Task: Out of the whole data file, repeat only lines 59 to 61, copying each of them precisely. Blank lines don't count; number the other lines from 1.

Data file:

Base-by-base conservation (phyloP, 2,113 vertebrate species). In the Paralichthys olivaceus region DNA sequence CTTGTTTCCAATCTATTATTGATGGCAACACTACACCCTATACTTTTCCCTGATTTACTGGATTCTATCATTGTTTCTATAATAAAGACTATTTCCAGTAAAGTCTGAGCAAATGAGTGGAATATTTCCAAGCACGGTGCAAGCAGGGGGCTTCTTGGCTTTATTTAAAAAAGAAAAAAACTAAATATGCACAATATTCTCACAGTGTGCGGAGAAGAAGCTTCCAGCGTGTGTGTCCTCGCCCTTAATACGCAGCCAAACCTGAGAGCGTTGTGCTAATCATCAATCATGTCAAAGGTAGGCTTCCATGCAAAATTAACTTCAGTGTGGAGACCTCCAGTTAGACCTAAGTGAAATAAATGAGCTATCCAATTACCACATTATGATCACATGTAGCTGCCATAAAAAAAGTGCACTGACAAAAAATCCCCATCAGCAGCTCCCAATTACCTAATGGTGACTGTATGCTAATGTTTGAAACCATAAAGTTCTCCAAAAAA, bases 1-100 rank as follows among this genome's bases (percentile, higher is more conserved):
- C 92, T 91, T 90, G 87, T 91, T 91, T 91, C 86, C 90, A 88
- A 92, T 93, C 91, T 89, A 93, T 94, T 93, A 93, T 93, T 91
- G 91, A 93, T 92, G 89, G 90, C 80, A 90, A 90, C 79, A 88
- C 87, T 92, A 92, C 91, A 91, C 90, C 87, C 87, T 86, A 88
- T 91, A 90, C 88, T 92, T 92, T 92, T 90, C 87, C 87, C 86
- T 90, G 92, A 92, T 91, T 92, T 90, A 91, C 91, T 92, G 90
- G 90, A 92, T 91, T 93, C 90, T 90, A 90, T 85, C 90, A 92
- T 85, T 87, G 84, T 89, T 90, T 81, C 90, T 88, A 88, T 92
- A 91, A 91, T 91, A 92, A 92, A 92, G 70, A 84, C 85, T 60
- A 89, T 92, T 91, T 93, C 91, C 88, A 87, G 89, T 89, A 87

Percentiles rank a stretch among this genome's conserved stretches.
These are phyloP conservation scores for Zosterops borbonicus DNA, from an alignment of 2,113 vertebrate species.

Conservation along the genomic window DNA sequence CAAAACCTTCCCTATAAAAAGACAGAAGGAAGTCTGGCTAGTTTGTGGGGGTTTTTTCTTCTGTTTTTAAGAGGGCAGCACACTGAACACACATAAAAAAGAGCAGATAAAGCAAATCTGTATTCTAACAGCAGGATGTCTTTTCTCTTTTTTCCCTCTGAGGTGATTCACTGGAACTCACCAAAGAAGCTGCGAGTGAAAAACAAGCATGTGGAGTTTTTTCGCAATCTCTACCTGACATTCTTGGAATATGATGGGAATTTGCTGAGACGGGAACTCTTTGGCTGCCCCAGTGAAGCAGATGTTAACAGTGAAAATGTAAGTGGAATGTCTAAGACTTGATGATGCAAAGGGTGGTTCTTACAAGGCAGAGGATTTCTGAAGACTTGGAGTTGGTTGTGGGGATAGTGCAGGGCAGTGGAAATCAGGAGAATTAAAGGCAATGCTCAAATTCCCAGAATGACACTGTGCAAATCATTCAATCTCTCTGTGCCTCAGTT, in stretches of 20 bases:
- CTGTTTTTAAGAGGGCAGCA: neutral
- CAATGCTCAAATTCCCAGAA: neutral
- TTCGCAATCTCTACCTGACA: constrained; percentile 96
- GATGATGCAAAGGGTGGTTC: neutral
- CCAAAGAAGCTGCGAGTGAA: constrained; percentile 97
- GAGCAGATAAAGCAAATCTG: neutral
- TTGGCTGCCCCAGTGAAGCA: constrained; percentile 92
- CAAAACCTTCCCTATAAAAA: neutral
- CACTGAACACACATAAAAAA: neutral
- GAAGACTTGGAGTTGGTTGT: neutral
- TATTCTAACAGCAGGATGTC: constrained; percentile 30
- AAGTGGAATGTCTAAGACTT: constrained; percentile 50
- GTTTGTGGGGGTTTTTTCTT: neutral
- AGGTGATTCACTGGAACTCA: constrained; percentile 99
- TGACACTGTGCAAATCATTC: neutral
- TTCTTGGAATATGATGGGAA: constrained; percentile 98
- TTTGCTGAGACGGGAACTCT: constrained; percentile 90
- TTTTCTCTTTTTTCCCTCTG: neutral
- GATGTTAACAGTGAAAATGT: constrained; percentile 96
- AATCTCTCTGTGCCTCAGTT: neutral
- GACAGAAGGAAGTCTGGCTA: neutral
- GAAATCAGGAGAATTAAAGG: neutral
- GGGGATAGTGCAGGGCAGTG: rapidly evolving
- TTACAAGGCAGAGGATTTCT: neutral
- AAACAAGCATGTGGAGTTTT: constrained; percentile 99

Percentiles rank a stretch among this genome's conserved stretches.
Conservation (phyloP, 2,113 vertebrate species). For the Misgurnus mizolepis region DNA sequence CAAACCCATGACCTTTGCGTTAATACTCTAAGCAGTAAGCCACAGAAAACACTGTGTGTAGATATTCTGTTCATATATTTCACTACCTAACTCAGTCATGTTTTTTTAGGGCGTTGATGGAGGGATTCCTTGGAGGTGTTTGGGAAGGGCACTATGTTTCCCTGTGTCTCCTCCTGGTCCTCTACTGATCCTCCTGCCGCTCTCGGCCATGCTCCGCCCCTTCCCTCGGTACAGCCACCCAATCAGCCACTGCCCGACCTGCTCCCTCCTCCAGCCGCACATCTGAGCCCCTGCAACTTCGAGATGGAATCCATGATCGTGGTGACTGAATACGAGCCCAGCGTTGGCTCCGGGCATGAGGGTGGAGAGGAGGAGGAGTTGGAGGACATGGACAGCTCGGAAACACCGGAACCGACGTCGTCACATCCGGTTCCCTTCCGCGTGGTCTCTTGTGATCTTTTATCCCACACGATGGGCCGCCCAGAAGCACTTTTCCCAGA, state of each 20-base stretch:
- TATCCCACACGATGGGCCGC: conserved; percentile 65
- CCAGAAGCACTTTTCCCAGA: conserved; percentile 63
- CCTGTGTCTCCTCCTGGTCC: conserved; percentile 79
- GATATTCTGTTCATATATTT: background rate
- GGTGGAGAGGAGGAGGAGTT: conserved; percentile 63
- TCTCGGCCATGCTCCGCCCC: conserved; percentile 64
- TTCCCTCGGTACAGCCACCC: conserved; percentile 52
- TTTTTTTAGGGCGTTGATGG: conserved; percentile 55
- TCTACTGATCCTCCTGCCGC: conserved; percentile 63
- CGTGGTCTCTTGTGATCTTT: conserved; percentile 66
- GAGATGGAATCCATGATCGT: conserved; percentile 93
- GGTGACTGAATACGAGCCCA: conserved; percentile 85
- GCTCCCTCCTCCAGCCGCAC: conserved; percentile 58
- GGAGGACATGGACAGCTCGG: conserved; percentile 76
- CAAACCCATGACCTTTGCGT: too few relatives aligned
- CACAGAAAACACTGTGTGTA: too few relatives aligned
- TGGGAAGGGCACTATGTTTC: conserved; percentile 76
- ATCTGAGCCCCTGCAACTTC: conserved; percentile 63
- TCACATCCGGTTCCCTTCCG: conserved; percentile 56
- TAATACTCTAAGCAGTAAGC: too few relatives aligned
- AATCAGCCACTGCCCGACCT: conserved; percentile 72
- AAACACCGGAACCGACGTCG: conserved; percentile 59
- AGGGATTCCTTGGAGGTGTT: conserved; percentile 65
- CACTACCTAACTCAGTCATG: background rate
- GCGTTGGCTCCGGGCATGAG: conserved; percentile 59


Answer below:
- ATCTGAGCCCCTGCAACTTC: conserved; percentile 63
- TCACATCCGGTTCCCTTCCG: conserved; percentile 56
- TAATACTCTAAGCAGTAAGC: too few relatives aligned